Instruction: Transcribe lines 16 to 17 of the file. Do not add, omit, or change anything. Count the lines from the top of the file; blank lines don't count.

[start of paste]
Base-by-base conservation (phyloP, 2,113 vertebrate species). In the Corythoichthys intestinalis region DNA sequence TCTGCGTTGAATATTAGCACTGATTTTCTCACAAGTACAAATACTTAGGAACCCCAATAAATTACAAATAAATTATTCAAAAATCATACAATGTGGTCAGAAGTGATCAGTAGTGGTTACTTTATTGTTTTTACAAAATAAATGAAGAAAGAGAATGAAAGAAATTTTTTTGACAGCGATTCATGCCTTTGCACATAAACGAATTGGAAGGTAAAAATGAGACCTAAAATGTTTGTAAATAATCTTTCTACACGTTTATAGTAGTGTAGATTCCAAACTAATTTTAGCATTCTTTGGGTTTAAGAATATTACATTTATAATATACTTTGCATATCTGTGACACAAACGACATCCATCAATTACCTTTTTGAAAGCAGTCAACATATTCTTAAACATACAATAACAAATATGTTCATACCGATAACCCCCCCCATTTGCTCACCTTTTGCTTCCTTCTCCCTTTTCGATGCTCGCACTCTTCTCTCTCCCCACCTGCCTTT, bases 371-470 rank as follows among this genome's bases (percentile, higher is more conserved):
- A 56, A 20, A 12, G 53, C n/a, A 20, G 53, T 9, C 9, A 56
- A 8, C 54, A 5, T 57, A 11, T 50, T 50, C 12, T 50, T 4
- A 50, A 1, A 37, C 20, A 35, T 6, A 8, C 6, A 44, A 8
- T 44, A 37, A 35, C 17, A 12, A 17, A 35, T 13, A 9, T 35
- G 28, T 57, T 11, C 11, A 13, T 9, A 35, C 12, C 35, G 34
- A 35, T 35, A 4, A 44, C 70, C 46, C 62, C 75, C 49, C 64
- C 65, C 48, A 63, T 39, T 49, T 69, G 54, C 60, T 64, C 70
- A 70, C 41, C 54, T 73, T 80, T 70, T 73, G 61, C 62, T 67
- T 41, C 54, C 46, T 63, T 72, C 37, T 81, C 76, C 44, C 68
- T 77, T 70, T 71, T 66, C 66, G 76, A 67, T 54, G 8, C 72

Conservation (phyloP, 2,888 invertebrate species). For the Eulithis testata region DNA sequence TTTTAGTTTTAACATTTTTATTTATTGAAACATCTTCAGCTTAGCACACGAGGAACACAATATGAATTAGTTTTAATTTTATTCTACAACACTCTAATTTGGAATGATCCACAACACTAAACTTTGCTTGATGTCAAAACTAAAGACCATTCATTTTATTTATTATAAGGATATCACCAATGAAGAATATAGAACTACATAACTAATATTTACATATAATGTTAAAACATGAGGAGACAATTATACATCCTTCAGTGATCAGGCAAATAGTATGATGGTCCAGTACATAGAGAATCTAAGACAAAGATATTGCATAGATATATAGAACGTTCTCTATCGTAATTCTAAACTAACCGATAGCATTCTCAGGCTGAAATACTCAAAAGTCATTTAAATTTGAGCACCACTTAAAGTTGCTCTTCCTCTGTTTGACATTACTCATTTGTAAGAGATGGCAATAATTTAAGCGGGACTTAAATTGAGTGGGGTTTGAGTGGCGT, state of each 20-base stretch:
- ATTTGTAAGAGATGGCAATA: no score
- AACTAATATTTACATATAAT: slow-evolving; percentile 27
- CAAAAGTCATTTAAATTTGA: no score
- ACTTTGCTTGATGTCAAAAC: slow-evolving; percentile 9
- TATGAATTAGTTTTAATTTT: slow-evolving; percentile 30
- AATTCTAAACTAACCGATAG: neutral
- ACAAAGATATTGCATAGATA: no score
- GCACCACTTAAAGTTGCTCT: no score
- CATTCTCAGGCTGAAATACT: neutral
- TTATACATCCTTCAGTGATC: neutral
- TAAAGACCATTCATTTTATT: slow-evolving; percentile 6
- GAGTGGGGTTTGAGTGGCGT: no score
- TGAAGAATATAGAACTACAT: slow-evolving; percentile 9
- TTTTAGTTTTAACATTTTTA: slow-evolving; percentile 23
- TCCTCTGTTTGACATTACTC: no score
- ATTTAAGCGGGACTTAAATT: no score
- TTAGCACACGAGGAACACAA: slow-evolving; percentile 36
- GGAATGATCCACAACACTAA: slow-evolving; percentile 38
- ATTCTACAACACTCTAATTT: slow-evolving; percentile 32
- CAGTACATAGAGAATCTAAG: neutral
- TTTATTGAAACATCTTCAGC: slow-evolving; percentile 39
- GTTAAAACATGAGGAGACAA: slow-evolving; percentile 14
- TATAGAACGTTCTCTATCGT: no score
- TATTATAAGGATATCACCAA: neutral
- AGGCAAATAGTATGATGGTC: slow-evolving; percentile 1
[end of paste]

- ACTTTGCTTGATGTCAAAAC: slow-evolving; percentile 9
- TATGAATTAGTTTTAATTTT: slow-evolving; percentile 30